Birmingham - Celebration of our Centres

As part of our 'Celebration of our Centres', we hear how the Birmingham Women’s and Children’s NHS Foundation Trust have adapted their ways of working since the start of the pandemic.

How the Pandemic affected us:  

As a team we had to make a lot of changes to the services we provide. We had to put a number of studies on hold for varying reasons. We were approached to work on the Urgent Public Health (UPH) studies covering COVID-19.  This included the GenOMICC study which was seeking to recruit from the same population cohort and collecting similar data sets as the Rare Disease study supported by the BioResource. Added to the natural health vulnerabilities of patients with Rare Diseases, the majority of the target cohorts were advised to shield during the pandemic.  Obviously we could not justify onsite visits which were not directly related to treating their condition. So, we had to make a number of adaptations to our methods of recruitment and treatment windows in those studies which were open, to create a safe environment for both staff and patients. 

The hardest part of the pandemic was rapidly adapting to changes outside of our control. We were guided by not only the Birmingham Women’s and Children’s NHS Foundation and NIHR, but also Public Health England and NHS England. In line with NIHR guidance we had to pause all research which was not the only treatment option and unsafe to discontinue treatment. Having said that, we were able to keep 19 research studies open with a more flexible and collaborative approach. Additionally the Trust had to ‘pull back’ on the number of face-to-face appointments and we had to minimise this effect on our performance, delivery and support to our studies. However, we knew this was essential, in terms of keeping staff and patients as safe as possible from exposure to COVID-19.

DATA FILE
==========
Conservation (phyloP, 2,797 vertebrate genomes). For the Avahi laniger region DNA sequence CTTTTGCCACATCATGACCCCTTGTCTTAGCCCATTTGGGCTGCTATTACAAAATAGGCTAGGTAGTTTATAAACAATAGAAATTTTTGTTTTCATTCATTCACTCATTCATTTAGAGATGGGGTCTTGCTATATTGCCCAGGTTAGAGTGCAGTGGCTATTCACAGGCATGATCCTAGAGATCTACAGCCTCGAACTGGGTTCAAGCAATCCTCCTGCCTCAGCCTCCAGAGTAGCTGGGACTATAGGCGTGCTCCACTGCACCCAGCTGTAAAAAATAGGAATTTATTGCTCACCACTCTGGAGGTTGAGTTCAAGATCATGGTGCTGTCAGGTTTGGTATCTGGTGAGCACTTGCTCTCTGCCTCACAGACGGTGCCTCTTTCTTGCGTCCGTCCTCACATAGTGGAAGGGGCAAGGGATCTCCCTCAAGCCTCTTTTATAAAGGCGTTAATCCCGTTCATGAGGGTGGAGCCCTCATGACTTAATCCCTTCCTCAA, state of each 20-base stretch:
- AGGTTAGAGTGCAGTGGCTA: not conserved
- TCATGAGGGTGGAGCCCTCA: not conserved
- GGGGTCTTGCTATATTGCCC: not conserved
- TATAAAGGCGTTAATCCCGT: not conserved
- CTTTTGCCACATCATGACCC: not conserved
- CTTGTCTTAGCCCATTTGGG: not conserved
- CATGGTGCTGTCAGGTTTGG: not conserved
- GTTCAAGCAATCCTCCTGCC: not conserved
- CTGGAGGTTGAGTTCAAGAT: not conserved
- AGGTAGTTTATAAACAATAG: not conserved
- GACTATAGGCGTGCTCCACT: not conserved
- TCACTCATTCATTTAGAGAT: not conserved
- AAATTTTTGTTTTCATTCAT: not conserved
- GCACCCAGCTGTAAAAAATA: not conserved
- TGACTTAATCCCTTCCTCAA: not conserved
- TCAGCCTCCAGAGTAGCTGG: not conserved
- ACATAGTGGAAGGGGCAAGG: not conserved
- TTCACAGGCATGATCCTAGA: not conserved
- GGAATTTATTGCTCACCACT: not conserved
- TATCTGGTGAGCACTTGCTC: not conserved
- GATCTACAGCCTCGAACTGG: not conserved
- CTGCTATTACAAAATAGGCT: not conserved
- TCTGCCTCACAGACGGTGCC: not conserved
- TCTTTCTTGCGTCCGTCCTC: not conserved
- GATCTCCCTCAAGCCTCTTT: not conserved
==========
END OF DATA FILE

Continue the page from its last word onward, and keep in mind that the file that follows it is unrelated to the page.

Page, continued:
It was difficult for the children to adapt especially as they were not able to read facial expressions as we were now wearing masks. Parents found it challenging especially as there is a one parent and no sibling guideline. This impacted their ability to support and maintain childcare commitments. We tried to provide extra support as much as was possible to reduce stress and anxiety.  We had to become more proactive and forward thinking about appointments especially when study specific kits / treatment / medication were required. This involved allowing extra lead time for deliveries and dispensing from our support departments. 

We coped by supporting each other, by communicating and sharing our worries and concerns. We learnt how to become more resilient individually and as a team. We became more mindful of our colleagues and proactively reached out to them.  We felt fortunate that we could come to work and interact with each other as we knew some people were feeling isolated and shielding.